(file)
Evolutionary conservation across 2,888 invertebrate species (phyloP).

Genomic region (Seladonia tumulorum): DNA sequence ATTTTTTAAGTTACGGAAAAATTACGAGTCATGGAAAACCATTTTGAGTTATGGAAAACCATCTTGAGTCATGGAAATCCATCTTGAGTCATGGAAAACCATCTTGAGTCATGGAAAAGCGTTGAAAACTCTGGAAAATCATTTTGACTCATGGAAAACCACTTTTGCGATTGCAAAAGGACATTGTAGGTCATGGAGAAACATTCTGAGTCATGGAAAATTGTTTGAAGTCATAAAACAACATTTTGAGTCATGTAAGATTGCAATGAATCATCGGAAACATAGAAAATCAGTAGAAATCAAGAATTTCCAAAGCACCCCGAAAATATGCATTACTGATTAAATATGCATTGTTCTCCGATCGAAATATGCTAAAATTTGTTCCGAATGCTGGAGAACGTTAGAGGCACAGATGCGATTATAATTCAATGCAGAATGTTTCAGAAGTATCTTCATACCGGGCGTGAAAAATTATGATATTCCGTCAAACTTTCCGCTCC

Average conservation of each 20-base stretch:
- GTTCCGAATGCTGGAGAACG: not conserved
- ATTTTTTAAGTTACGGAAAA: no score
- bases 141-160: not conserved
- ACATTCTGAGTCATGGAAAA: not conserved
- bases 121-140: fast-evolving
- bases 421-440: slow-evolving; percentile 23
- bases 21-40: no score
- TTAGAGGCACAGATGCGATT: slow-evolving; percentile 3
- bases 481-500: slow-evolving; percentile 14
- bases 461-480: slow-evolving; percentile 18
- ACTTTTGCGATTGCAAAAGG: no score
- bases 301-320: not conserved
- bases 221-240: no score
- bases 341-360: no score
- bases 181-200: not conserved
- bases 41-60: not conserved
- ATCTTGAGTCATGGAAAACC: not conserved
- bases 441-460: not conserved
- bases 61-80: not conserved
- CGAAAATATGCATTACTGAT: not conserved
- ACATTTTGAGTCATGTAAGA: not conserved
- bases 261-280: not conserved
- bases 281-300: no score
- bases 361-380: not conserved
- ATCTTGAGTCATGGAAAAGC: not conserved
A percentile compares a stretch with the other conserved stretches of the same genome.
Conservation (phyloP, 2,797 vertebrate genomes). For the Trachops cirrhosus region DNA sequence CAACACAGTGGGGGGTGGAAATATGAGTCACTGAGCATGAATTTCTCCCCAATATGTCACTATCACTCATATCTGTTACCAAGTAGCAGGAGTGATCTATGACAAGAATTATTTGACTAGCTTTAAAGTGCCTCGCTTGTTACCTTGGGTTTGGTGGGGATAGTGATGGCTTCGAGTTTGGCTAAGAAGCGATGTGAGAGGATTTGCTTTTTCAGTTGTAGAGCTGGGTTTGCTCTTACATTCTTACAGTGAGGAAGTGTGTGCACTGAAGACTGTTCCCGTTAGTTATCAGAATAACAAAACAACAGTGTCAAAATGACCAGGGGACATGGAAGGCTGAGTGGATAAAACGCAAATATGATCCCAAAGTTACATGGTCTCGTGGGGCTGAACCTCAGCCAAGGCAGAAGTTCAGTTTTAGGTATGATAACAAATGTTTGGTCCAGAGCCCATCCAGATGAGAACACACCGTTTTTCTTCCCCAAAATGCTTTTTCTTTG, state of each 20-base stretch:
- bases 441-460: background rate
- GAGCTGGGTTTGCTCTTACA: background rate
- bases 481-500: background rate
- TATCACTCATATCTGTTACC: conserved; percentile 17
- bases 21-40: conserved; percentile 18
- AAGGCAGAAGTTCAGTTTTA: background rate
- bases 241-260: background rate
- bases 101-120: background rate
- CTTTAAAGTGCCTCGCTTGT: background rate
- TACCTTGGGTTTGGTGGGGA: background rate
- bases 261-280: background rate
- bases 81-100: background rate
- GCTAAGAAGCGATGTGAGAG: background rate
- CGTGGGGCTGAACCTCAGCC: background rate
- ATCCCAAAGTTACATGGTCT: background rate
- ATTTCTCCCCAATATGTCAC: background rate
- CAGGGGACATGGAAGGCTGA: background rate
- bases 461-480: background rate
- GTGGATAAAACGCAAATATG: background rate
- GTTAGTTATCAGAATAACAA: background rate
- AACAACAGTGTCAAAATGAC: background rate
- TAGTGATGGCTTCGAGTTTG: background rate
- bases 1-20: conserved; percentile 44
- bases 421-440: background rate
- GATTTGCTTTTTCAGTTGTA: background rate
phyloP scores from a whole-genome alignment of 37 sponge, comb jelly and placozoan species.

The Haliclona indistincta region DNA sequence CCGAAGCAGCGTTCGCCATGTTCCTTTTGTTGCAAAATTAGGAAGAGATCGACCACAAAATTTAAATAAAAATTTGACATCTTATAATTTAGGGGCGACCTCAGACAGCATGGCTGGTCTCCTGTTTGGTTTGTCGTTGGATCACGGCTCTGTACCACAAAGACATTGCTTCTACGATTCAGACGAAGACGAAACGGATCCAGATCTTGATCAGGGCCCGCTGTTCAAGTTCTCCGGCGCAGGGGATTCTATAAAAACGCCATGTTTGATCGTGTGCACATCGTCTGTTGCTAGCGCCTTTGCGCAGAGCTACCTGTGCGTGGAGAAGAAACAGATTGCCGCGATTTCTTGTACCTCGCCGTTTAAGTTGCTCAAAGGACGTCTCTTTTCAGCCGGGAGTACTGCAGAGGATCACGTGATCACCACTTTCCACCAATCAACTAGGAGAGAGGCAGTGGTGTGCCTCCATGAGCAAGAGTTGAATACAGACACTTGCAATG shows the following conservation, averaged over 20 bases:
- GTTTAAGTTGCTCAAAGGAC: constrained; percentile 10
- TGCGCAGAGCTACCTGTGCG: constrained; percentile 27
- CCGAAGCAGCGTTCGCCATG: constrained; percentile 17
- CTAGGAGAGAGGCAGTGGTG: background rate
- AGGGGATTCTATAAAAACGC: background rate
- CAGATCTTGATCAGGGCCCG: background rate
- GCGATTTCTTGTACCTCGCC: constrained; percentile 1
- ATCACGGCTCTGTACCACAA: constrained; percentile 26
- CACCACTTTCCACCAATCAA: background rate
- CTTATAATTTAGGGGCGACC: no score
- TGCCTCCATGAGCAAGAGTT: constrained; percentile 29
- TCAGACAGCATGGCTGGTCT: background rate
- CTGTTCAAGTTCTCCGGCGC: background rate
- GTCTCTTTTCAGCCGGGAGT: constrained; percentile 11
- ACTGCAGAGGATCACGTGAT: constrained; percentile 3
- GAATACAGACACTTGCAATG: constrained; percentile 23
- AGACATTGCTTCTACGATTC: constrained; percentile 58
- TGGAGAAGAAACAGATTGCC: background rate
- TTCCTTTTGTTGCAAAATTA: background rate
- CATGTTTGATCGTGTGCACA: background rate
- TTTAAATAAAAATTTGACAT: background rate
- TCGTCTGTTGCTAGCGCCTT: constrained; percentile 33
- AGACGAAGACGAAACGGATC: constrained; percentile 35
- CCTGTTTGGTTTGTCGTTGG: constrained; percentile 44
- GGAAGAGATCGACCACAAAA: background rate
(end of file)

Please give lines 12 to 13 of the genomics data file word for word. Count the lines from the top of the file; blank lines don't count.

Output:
- bases 481-500: slow-evolving; percentile 14
- bases 461-480: slow-evolving; percentile 18